Hce

lack of proper coordnation of the received information.

Accordingly, the present invention has as one of its primary objects the provision of an optical projection system for visually displaying information contained in coded digital signals which is accomplished in a semi-automatic fashion eliminating many of the disadvantages of comparable prior art arrangements.

An equally important object of the present invention is to provide such a system which is adapted to accept signals representative of the coordinate position of the receiving equipment relative to the position of the source of the incoming informational signals so that the visual presentation is relocated to compensate for coordinate differences between the location of the terminal equipment and the location of the source of informational data.

A very important object of the present invention is to provide such an optical projection system for visually displaying information contained in coded digital data signals which automatically visually locates positional data and concurrently presents ancillary data in visual form to present identification and category of the objects represented by such positional visual presentation.

Another object of the present invention is to provide such an optical projection system wherein the cyclic rate of processing and presenting information contained in predetermined groups of coded data signals is arranged to be automatically controlled.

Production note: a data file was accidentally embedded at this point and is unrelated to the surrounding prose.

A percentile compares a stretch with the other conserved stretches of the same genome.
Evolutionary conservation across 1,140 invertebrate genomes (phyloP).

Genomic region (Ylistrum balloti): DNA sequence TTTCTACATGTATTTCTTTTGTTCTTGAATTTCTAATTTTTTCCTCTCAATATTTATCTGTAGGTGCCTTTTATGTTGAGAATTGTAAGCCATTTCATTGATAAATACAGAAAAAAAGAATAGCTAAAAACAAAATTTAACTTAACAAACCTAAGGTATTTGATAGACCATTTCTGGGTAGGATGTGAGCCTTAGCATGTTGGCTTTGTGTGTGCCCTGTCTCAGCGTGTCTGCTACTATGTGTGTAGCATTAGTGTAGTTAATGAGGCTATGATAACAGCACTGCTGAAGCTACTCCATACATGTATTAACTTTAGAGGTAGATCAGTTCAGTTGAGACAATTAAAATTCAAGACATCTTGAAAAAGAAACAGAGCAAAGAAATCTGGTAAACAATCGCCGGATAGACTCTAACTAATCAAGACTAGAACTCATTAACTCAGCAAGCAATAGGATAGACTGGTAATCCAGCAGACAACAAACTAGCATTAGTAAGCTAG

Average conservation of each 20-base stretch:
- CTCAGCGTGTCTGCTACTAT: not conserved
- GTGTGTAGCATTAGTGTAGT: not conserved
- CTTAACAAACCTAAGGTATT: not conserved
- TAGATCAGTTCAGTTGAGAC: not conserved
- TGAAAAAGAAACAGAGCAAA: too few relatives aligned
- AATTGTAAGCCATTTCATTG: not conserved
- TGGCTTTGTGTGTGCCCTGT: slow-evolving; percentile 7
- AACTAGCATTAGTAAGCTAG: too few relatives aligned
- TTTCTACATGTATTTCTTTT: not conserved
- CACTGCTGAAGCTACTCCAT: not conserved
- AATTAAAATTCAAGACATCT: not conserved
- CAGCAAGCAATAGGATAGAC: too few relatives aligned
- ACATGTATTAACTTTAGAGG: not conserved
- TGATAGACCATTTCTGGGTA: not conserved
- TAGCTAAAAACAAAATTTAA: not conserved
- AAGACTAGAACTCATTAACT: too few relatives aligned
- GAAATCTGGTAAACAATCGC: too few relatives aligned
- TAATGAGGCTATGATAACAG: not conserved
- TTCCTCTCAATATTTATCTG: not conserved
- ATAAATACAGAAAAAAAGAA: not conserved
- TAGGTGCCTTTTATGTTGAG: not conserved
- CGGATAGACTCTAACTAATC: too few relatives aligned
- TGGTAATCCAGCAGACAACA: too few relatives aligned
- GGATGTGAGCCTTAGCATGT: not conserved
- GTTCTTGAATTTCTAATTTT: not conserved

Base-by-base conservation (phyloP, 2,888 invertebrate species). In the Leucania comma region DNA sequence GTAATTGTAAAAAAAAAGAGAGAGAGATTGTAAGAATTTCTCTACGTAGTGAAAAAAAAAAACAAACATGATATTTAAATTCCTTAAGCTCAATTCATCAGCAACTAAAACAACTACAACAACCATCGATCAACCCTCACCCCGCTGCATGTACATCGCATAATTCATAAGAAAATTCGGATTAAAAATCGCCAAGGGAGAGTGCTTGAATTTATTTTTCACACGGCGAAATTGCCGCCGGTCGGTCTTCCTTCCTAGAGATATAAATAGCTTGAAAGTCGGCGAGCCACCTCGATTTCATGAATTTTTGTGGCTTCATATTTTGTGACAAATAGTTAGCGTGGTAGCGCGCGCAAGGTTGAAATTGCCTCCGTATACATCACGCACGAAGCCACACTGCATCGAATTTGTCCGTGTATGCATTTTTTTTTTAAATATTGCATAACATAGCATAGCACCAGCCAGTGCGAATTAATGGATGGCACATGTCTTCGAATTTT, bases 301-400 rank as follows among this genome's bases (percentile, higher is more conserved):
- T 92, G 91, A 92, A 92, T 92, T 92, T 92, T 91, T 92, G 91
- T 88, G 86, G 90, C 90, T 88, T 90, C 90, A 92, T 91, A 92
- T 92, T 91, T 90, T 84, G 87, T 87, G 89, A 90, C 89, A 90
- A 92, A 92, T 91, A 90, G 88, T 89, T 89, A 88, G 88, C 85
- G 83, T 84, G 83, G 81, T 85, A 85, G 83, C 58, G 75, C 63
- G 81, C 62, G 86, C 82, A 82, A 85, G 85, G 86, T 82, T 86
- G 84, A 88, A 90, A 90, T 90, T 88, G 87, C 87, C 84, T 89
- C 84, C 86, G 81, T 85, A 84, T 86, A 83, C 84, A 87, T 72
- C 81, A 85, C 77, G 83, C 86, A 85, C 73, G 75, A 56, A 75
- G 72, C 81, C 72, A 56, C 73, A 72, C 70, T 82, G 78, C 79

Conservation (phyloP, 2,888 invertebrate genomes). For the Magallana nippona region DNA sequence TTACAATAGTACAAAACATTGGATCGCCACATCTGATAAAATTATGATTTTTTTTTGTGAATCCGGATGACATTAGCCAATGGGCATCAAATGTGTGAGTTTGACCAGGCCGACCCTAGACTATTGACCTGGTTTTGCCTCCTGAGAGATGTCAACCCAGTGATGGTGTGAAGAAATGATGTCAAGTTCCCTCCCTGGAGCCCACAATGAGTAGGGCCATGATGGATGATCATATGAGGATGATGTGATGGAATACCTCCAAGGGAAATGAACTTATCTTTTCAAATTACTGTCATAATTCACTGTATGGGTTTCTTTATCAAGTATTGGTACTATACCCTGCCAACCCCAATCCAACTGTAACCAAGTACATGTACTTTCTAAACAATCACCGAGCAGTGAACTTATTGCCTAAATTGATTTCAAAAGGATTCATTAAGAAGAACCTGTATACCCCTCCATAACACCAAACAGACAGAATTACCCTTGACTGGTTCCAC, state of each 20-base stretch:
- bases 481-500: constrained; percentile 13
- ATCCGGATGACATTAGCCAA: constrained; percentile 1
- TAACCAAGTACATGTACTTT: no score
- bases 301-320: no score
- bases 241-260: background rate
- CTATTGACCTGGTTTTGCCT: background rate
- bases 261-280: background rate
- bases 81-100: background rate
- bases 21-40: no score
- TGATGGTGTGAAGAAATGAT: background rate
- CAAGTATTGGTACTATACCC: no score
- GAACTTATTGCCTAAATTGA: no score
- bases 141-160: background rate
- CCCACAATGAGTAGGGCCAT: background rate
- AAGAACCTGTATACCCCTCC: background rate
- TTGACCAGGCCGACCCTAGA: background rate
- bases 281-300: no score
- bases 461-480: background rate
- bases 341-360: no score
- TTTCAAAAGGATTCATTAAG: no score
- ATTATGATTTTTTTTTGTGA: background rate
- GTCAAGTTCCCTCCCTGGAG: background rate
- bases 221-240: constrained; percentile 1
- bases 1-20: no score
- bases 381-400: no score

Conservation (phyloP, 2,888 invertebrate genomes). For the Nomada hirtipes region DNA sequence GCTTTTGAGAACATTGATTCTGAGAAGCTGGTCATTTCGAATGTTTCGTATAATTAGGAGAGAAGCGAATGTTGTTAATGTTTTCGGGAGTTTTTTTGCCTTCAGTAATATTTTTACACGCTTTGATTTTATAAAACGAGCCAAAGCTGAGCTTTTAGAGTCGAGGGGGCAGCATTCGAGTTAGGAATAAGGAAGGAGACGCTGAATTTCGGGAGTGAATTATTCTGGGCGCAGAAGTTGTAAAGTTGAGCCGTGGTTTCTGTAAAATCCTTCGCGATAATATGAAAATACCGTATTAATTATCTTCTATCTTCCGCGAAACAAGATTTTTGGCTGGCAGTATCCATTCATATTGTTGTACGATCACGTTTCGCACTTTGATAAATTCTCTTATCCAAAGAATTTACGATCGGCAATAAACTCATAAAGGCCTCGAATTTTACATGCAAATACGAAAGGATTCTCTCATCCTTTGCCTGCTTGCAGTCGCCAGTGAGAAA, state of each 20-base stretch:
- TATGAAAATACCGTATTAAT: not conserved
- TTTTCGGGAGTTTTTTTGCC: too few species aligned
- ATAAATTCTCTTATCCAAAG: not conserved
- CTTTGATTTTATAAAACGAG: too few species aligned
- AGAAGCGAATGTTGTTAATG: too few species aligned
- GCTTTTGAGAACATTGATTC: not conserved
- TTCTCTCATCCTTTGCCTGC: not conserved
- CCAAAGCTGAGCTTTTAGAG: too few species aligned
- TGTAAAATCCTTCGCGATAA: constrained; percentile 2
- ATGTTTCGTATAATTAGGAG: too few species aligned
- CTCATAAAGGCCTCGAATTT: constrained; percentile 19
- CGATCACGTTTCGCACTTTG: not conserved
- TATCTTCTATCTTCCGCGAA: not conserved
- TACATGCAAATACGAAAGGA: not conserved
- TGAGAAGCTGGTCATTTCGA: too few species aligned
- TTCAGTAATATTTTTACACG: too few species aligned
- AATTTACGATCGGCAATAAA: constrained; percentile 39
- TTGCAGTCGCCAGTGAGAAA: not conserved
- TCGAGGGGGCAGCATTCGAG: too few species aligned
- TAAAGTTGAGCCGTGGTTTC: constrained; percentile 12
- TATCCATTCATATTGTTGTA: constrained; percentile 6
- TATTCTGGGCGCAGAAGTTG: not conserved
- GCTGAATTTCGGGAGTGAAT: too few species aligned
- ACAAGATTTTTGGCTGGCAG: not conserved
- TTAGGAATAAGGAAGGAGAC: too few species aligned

Another object of the present invention is to provide such an optical projection system wherein the automatic control of the cyclic rate of processing and presenting predetermined groups of coded data signals in visual form may be disabled selectively and such cyclic rate manually controlled as desired.

Accordingly, a typical optical projection system of the present invention may provide a means for receiving coded digital data signals containing desired information and means for converting the coded digital data signals to coded serial data pulses. An assembly register is provided for accepting and arranging predetermined groups of such coded serial data pulses in parallel data processing order.

A decoder accepts quantitative data contained in certain of the coded data pulses within each of the predetermined groups and is operative to decode pulse data in parallel for producing signals representative of quantitative data in decimal form rather than digitally-coded form. A synchronously operative means is coordinated with the operation of the decoding means and is responsive to certain other of the coded data pulses within the predetermined groups of data for developing an appropriate output signal which is indicative of the algebraic sign of the quantitative data contained in each of such groups of such data.

Suitable digital-to-analog conversion means is arranged to receive the quantitative data for generating an analog output signal which is commensurate with the signals representative of quantitative data in decimal form. Optical projection means positioned by a suitable servomechanism drive is provided for producing a visual indication having a location correllated to the received analog output signal.